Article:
Monday, 22 February 2021

Glad I quit...the academy

Students at graduation (Shutterstock)

Eight years ago I quit my post at the university where I had taught for almost 15 years. I felt disheartened at the time with everything that was going on in the world of academia. A casual conversation with the editor of Times Higher Education led me to write an article in which I voiced my discontent and my concerns for how things were going.

Leaving my job felt like walking out of a 'bad' marriage ( a tweet exchange with a celebrity academic prompted the reply 'What about the children?'). I felt free, though I was also scared and had occasional waves of regret sweeping through me. I still thought that I might go back to teaching after a break, somewhere else, obviously. It was not to be, other things awaited me. I relished the freedom I suddenly enjoyed (and a little less the lack of financial security, but I learnt to adapt).  I was able to do more writing in my own time, securing funding for a project that then led me to publish a full length monograph - Contemporary Indonesian Fashion. Through the looking glass (Boomsbury 2019),  the outcome of that research project in a new field of studies, fashion. 

Meanwhile, modelling really took off for me, especially after I joined Grey Model Agency and I embarked on a new career as model, fashion writer and fashion activist. 

King's College, Cambridge (Google images)

A recent conversation with an overseas student who had failed her master, having submitted a dissertation that did not match the course requirements, brought it all back. Whatever I wrote in that THE article back in 2013 is still valid and perhaps even more relevant today, at a time when COVID-19 has disrupted academic teaching even more.  Students do fail their courses, but it is important to understand why this happens. It is not always the case that they are bad students, it is often because the teaching is inadequately structured. I am not blaming tutors either. They work very hard, it is, as I said a structural problem.

Rather than rewriting my article of 2013, I am providing a link to it here. Leaving the academy was not easy, but I survived and thrived. 

It is sad though to realise that eight years on things have changed, yes, but for the worse.

(Disclaimer: the images for this post have nothing to do with its content) 

Sunday, 14 February 2021

Valentine's Day

Card made using one of Michael Culhane's photos, with myself and Mike Cooney as models

Valentine's Day has a long history but it came to prominence in the 20th century when it became a rather commercial celebration in the English speaking world. By way of imitation, it spread to other countries around Europe and also in the Far East, in the same way that Halloween has. 

When I was growing up in Italy, Valentine's Day was not all that popular. We did not get 'valentines' in school, and receiving a 'valentine' was not a measure of a girl's popularity.

But when I moved to the UK  at the end of the seventies,  I became more and more aware of the significance of Valentine's Day.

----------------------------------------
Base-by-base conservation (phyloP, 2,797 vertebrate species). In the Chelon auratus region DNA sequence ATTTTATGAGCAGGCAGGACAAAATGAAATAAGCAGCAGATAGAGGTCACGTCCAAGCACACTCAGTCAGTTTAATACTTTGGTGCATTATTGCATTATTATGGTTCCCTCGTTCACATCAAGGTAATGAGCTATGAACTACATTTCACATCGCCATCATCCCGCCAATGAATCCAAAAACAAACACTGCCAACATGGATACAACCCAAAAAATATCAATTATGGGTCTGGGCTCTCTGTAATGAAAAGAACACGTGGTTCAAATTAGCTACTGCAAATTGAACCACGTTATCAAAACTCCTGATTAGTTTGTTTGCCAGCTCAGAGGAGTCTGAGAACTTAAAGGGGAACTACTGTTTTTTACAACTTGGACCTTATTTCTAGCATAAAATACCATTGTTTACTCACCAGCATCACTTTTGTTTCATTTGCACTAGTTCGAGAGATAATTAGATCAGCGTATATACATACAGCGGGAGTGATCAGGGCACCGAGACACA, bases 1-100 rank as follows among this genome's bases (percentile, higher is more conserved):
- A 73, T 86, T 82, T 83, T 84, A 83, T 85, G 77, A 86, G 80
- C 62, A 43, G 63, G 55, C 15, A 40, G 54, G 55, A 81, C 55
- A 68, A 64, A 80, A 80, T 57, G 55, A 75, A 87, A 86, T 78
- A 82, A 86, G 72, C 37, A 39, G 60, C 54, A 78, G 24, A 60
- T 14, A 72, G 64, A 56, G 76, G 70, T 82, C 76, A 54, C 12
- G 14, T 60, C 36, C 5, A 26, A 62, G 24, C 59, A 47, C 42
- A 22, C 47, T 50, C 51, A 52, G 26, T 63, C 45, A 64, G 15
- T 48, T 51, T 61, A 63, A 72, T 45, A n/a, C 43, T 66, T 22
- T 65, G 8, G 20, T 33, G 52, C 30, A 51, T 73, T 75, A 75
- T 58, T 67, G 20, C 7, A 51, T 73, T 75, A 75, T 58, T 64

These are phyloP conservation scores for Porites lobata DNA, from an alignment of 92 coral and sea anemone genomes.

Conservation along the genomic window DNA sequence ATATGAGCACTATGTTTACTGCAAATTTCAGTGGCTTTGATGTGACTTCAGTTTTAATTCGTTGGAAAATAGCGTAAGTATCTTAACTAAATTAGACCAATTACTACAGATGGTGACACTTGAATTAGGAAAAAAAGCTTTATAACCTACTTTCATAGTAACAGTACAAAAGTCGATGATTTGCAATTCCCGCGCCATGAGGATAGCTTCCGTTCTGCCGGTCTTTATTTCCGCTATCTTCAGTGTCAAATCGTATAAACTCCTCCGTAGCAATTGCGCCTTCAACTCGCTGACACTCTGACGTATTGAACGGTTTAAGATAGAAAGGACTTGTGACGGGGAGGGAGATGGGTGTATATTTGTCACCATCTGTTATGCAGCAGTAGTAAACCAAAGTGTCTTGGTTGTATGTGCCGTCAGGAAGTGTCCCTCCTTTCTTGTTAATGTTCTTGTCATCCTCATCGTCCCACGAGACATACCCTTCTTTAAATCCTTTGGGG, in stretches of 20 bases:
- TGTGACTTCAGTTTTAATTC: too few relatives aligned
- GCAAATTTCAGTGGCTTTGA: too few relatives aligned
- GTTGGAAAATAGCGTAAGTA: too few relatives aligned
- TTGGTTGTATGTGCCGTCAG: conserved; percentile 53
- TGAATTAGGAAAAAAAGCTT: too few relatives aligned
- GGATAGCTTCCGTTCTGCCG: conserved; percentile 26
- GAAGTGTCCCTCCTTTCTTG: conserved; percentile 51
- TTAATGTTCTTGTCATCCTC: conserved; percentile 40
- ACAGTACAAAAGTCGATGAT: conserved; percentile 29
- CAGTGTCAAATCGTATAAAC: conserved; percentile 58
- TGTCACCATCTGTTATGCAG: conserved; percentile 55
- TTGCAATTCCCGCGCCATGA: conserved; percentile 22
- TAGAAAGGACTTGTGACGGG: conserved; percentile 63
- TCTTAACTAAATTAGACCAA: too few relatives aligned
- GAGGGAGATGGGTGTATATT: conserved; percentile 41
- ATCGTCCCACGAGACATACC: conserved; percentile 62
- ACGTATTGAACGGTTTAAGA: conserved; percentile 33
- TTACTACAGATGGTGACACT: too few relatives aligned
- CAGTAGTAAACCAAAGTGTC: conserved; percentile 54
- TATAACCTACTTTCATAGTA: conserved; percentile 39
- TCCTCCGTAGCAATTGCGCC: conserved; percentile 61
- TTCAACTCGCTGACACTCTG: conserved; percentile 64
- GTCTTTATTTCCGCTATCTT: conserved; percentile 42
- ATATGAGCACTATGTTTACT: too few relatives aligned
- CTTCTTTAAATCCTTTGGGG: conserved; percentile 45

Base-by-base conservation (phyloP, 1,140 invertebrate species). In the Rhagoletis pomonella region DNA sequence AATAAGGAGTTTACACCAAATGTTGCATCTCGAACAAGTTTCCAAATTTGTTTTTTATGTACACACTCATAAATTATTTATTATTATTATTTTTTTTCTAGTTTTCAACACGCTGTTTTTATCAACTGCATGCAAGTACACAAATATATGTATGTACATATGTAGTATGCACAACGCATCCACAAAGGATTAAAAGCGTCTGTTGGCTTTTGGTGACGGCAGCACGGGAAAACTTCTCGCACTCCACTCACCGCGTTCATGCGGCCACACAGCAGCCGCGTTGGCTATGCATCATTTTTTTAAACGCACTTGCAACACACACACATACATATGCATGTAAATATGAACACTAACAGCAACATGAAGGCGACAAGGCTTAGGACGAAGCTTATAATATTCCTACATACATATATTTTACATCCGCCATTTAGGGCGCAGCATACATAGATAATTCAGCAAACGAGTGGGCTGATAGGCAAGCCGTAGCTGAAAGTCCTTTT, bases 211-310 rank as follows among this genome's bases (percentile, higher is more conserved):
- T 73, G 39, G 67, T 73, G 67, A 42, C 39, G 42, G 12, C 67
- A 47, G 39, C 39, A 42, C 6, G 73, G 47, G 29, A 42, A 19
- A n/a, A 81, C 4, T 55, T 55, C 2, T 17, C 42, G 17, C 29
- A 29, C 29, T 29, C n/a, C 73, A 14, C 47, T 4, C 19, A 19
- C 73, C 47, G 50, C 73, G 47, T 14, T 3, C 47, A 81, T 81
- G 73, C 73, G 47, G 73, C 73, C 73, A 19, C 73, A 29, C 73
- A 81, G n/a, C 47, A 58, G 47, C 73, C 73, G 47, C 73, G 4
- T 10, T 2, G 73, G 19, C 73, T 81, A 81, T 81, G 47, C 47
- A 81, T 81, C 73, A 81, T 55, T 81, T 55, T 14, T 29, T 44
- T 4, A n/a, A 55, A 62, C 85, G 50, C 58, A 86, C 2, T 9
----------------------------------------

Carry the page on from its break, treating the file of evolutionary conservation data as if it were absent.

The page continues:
It sure matters. Valentine's Day is mostly about lovers but friendship is also celebrated. In pre-Covid times Valentine's Day was when restaurants were at their busiest, as well as florists. 

I still remember the year - it must have been 2010 - when my son, then at university and very much in love with a very sweet girl, a bit younger than him, asked me to make myself scarce on Valentine's Day as he wanted to cook her a meal and propose. He even asked for my engagement ring, which was not amazing, but he could not afford to buy a new one. I complied, fervently hoping the girl would see some sense and would not accept a proposal from a (then) penniless student. She said 'nyes' (which later became 'no') and then I knew she was sensible and took to her at once.

As for my son,  he is now, several years later, happy with someone else and they have a wonderful little  girl...

No matter what, if I do not get flowers and cards on Valentine's Day I do feel something has gone awry. These days the flowers are mostly virtual and so are the cards. A former boyfriend of mine regularly sent me, for years, eye-catching cards, through the post, with his own poetry (rather imitative, but I never told him)  then he stopped. I was surprised but was also glad he did. Yet I kind of miss it now,  it was fun after all. You never realise the value and importance of what you lost until you lose it. 

Today I bought myself roses from my local Waitrose. I always buy myself flowers, I just love them, but today I bought myself some red roses. There was a rather frantic young man who wanted a single, long stemmed red rose, just the one, and could not find any. It was late afternoon. 'Too late, mate' said one of the assistants. I don't remember ever seeing anyone so disappointed. He wanted to surprise his girlfriend...

I was feeling positively morose at the lack of 'valentines' and told a dear friend about it. Five minutes later he sent me a beautiful bunch of flowers (virtual of course). I was so moved, I burst into tears. 

Valentine's Day can bring up lots of pent-up emotions. But it's worth remembering receiving a 'valentine' is nothing to do with your self -worth. At the end of the day, the most important love is the one you give yourself. If you do not love yourself you cannot love anyone...